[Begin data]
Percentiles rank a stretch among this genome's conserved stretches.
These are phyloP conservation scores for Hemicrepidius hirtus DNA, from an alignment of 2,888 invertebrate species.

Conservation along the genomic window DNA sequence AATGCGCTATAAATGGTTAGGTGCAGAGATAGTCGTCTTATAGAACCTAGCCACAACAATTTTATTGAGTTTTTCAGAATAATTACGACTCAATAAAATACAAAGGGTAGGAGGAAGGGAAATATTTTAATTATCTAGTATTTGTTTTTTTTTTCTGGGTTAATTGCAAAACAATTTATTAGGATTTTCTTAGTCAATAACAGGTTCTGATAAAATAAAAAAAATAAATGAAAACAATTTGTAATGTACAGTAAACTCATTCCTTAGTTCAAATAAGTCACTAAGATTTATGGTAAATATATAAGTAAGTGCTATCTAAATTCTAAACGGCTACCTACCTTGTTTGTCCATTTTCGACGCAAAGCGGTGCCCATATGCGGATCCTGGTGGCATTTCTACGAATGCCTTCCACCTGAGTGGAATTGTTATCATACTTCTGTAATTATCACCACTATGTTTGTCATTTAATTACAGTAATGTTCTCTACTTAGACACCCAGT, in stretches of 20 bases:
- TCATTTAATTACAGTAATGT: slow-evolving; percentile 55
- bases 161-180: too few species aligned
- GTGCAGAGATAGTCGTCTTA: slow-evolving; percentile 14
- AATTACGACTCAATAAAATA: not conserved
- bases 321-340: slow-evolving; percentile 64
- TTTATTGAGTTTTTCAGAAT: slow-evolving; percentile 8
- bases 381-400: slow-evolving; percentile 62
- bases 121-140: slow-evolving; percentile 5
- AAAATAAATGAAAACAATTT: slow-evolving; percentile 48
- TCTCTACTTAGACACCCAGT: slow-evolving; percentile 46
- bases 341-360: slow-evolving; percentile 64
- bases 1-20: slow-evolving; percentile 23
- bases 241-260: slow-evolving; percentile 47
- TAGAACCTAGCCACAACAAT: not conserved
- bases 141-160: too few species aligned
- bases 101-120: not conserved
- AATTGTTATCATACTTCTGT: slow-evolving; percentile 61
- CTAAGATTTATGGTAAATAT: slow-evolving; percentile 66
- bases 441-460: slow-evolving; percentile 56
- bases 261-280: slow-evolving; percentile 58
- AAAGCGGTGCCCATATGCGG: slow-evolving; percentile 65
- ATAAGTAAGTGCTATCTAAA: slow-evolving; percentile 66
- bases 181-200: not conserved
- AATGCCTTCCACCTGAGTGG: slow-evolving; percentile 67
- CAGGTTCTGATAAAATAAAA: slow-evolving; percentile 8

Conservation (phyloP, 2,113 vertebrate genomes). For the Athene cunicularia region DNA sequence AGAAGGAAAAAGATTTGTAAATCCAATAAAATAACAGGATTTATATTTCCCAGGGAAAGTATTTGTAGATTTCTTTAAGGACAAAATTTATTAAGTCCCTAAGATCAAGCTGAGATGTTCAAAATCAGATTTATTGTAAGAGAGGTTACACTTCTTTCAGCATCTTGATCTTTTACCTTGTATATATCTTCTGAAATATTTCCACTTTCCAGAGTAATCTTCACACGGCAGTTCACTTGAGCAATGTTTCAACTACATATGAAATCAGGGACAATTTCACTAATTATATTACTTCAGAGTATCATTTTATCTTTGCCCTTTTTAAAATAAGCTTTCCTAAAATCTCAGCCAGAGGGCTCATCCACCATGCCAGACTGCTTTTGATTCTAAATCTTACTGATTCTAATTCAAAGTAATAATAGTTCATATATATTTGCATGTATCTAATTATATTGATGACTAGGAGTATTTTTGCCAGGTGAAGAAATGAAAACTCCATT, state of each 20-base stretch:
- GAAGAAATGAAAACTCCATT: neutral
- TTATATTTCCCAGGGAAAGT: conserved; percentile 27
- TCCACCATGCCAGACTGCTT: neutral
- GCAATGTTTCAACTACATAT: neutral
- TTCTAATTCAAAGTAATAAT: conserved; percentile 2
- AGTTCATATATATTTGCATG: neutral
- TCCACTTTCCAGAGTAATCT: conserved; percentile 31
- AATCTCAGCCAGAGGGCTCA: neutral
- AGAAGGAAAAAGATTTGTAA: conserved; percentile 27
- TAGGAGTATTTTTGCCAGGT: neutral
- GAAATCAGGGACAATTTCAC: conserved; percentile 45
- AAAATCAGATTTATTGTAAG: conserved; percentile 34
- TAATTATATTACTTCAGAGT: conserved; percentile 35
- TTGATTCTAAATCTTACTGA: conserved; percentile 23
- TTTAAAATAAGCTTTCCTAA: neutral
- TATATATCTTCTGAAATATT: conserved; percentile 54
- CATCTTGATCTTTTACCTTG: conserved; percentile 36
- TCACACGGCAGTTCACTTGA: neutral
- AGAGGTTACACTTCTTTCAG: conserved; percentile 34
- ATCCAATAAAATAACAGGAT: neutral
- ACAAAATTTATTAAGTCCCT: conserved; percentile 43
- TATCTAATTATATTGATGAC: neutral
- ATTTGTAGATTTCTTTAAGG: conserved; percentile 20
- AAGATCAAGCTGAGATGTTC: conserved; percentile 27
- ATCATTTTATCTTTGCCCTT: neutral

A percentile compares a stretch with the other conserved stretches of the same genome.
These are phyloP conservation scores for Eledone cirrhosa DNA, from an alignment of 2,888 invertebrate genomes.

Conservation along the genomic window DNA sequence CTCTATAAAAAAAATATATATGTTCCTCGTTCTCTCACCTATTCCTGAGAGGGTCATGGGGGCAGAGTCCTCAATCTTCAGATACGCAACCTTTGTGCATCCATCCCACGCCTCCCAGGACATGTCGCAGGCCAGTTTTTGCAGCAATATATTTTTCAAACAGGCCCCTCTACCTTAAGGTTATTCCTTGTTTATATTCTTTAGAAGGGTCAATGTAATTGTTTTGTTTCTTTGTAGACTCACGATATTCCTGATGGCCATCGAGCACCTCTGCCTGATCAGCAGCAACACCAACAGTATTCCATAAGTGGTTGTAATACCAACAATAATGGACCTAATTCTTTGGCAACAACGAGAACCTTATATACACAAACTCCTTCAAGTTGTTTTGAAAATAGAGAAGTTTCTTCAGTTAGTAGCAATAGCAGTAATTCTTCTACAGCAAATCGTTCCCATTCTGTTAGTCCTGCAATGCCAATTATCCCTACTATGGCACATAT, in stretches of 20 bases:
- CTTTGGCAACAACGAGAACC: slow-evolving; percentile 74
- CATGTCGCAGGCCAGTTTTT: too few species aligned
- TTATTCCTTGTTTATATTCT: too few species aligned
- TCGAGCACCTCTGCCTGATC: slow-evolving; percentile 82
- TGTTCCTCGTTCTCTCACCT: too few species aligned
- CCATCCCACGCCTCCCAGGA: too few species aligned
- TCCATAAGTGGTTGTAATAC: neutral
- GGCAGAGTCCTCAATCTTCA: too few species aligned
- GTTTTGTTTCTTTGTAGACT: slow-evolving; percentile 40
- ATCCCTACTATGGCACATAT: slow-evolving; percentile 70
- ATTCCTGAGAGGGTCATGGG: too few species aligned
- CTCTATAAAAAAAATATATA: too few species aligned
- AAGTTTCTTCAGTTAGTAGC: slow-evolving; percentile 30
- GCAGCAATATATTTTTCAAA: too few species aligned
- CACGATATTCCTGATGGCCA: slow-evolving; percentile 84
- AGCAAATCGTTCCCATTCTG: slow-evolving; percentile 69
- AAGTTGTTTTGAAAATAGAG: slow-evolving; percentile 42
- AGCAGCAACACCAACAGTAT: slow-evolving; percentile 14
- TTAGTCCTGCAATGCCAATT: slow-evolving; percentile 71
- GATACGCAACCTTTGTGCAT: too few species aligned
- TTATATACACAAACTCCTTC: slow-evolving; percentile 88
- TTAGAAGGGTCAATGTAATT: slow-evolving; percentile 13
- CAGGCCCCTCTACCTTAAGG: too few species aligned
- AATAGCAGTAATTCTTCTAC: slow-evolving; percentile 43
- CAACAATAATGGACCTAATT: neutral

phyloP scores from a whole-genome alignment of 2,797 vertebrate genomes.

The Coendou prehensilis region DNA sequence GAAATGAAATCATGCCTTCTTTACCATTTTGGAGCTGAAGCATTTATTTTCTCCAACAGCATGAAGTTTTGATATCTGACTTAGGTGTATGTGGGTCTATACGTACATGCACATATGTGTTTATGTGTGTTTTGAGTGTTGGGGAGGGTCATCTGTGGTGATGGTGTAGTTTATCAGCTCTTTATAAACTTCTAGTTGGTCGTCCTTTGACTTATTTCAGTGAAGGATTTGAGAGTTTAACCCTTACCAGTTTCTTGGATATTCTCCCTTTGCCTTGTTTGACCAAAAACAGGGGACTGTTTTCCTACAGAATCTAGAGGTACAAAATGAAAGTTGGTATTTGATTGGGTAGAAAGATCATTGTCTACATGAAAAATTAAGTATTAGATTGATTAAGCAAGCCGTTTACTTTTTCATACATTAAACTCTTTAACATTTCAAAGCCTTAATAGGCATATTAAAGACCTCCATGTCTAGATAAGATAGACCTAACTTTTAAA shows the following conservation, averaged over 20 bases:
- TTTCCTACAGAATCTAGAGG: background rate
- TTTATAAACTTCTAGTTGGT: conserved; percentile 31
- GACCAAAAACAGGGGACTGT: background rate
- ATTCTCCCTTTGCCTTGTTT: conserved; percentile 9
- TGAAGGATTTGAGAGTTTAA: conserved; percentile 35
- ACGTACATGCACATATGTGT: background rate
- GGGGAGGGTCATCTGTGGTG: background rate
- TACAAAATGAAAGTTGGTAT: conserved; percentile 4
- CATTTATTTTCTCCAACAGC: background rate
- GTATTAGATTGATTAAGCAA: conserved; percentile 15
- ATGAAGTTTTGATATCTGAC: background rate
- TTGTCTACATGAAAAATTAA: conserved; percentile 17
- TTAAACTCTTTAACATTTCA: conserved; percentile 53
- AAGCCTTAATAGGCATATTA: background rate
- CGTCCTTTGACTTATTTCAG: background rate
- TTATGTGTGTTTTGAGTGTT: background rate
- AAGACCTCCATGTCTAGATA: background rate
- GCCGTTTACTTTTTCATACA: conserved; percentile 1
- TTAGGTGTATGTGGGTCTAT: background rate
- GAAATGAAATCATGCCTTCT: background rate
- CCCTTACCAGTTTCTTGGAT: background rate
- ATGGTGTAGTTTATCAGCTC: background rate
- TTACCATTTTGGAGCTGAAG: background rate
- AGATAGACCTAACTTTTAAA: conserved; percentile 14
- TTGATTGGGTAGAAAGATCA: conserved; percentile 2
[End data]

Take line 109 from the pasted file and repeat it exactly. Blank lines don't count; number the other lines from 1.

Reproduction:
- TTGATTGGGTAGAAAGATCA: conserved; percentile 2